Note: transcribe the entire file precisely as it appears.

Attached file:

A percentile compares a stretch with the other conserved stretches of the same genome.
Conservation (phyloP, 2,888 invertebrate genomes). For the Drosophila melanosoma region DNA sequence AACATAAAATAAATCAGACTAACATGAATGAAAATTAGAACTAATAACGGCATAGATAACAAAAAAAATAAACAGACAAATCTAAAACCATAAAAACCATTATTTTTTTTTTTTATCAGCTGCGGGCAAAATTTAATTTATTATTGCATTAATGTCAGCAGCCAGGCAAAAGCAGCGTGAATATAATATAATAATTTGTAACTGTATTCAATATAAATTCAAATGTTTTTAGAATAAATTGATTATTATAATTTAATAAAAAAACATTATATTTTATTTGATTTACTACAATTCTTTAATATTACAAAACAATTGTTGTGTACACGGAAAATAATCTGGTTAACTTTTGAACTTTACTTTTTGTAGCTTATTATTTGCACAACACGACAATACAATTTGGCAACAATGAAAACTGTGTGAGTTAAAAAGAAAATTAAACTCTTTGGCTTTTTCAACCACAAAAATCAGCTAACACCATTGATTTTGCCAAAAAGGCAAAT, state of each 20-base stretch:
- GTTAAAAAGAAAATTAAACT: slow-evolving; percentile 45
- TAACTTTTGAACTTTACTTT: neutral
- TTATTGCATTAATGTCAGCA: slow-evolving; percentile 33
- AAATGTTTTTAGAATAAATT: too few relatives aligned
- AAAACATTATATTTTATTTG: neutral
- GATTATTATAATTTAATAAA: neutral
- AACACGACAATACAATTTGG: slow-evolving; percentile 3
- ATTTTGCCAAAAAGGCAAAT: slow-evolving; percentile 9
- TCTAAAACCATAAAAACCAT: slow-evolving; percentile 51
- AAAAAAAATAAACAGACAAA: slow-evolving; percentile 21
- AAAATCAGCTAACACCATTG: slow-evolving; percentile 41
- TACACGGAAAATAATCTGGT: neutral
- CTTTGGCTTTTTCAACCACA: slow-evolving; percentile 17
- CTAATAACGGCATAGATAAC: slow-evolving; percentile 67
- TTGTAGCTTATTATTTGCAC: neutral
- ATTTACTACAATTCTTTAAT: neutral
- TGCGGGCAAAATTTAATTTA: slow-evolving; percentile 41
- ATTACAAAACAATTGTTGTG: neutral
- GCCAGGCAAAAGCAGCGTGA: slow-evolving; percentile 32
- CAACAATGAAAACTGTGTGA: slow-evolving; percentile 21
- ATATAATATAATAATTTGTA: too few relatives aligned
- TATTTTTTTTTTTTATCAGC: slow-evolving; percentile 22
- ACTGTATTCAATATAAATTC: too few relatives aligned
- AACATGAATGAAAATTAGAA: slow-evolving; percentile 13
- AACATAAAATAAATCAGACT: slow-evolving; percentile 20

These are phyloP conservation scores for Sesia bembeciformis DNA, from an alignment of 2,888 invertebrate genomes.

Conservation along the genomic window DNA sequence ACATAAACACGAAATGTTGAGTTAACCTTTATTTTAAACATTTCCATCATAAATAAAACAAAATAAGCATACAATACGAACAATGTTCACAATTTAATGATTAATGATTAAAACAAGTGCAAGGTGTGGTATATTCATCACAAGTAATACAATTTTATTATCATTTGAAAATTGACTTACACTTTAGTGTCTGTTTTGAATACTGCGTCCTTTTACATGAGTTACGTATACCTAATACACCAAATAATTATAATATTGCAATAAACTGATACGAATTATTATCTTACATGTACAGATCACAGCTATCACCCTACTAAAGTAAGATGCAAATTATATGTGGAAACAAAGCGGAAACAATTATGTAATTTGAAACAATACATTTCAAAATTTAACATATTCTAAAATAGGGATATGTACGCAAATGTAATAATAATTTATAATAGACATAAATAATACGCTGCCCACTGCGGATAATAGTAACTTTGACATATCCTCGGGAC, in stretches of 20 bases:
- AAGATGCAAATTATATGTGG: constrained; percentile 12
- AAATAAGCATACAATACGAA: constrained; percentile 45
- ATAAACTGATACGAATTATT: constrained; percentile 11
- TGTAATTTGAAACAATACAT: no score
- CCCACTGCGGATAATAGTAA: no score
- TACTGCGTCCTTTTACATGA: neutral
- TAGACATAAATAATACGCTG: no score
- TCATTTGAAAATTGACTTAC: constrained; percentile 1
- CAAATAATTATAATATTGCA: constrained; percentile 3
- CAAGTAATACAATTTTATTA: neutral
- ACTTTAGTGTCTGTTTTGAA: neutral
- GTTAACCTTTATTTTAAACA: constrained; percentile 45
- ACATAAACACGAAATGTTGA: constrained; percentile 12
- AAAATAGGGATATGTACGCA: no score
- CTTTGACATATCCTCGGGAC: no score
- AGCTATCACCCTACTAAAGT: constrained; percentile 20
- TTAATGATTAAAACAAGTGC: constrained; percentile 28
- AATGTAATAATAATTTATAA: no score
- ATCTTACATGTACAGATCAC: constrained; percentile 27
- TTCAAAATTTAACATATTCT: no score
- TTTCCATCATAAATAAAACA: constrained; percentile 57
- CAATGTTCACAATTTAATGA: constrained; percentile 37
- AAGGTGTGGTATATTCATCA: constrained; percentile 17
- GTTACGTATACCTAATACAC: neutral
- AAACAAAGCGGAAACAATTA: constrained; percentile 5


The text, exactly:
A percentile compares a stretch with the other conserved stretches of the same genome.
Conservation (phyloP, 2,888 invertebrate genomes). For the Drosophila melanosoma region DNA sequence AACATAAAATAAATCAGACTAACATGAATGAAAATTAGAACTAATAACGGCATAGATAACAAAAAAAATAAACAGACAAATCTAAAACCATAAAAACCATTATTTTTTTTTTTTATCAGCTGCGGGCAAAATTTAATTTATTATTGCATTAATGTCAGCAGCCAGGCAAAAGCAGCGTGAATATAATATAATAATTTGTAACTGTATTCAATATAAATTCAAATGTTTTTAGAATAAATTGATTATTATAATTTAATAAAAAAACATTATATTTTATTTGATTTACTACAATTCTTTAATATTACAAAACAATTGTTGTGTACACGGAAAATAATCTGGTTAACTTTTGAACTTTACTTTTTGTAGCTTATTATTTGCACAACACGACAATACAATTTGGCAACAATGAAAACTGTGTGAGTTAAAAAGAAAATTAAACTCTTTGGCTTTTTCAACCACAAAAATCAGCTAACACCATTGATTTTGCCAAAAAGGCAAAT, state of each 20-base stretch:
- GTTAAAAAGAAAATTAAACT: slow-evolving; percentile 45
- TAACTTTTGAACTTTACTTT: neutral
- TTATTGCATTAATGTCAGCA: slow-evolving; percentile 33
- AAATGTTTTTAGAATAAATT: too few relatives aligned
- AAAACATTATATTTTATTTG: neutral
- GATTATTATAATTTAATAAA: neutral
- AACACGACAATACAATTTGG: slow-evolving; percentile 3
- ATTTTGCCAAAAAGGCAAAT: slow-evolving; percentile 9
- TCTAAAACCATAAAAACCAT: slow-evolving; percentile 51
- AAAAAAAATAAACAGACAAA: slow-evolving; percentile 21
- AAAATCAGCTAACACCATTG: slow-evolving; percentile 41
- TACACGGAAAATAATCTGGT: neutral
- CTTTGGCTTTTTCAACCACA: slow-evolving; percentile 17
- CTAATAACGGCATAGATAAC: slow-evolving; percentile 67
- TTGTAGCTTATTATTTGCAC: neutral
- ATTTACTACAATTCTTTAAT: neutral
- TGCGGGCAAAATTTAATTTA: slow-evolving; percentile 41
- ATTACAAAACAATTGTTGTG: neutral
- GCCAGGCAAAAGCAGCGTGA: slow-evolving; percentile 32
- CAACAATGAAAACTGTGTGA: slow-evolving; percentile 21
- ATATAATATAATAATTTGTA: too few relatives aligned
- TATTTTTTTTTTTTATCAGC: slow-evolving; percentile 22
- ACTGTATTCAATATAAATTC: too few relatives aligned
- AACATGAATGAAAATTAGAA: slow-evolving; percentile 13
- AACATAAAATAAATCAGACT: slow-evolving; percentile 20

These are phyloP conservation scores for Sesia bembeciformis DNA, from an alignment of 2,888 invertebrate genomes.

Conservation along the genomic window DNA sequence ACATAAACACGAAATGTTGAGTTAACCTTTATTTTAAACATTTCCATCATAAATAAAACAAAATAAGCATACAATACGAACAATGTTCACAATTTAATGATTAATGATTAAAACAAGTGCAAGGTGTGGTATATTCATCACAAGTAATACAATTTTATTATCATTTGAAAATTGACTTACACTTTAGTGTCTGTTTTGAATACTGCGTCCTTTTACATGAGTTACGTATACCTAATACACCAAATAATTATAATATTGCAATAAACTGATACGAATTATTATCTTACATGTACAGATCACAGCTATCACCCTACTAAAGTAAGATGCAAATTATATGTGGAAACAAAGCGGAAACAATTATGTAATTTGAAACAATACATTTCAAAATTTAACATATTCTAAAATAGGGATATGTACGCAAATGTAATAATAATTTATAATAGACATAAATAATACGCTGCCCACTGCGGATAATAGTAACTTTGACATATCCTCGGGAC, in stretches of 20 bases:
- AAGATGCAAATTATATGTGG: constrained; percentile 12
- AAATAAGCATACAATACGAA: constrained; percentile 45
- ATAAACTGATACGAATTATT: constrained; percentile 11
- TGTAATTTGAAACAATACAT: no score
- CCCACTGCGGATAATAGTAA: no score
- TACTGCGTCCTTTTACATGA: neutral
- TAGACATAAATAATACGCTG: no score
- TCATTTGAAAATTGACTTAC: constrained; percentile 1
- CAAATAATTATAATATTGCA: constrained; percentile 3
- CAAGTAATACAATTTTATTA: neutral
- ACTTTAGTGTCTGTTTTGAA: neutral
- GTTAACCTTTATTTTAAACA: constrained; percentile 45
- ACATAAACACGAAATGTTGA: constrained; percentile 12
- AAAATAGGGATATGTACGCA: no score
- CTTTGACATATCCTCGGGAC: no score
- AGCTATCACCCTACTAAAGT: constrained; percentile 20
- TTAATGATTAAAACAAGTGC: constrained; percentile 28
- AATGTAATAATAATTTATAA: no score
- ATCTTACATGTACAGATCAC: constrained; percentile 27
- TTCAAAATTTAACATATTCT: no score
- TTTCCATCATAAATAAAACA: constrained; percentile 57
- CAATGTTCACAATTTAATGA: constrained; percentile 37
- AAGGTGTGGTATATTCATCA: constrained; percentile 17
- GTTACGTATACCTAATACAC: neutral
- AAACAAAGCGGAAACAATTA: constrained; percentile 5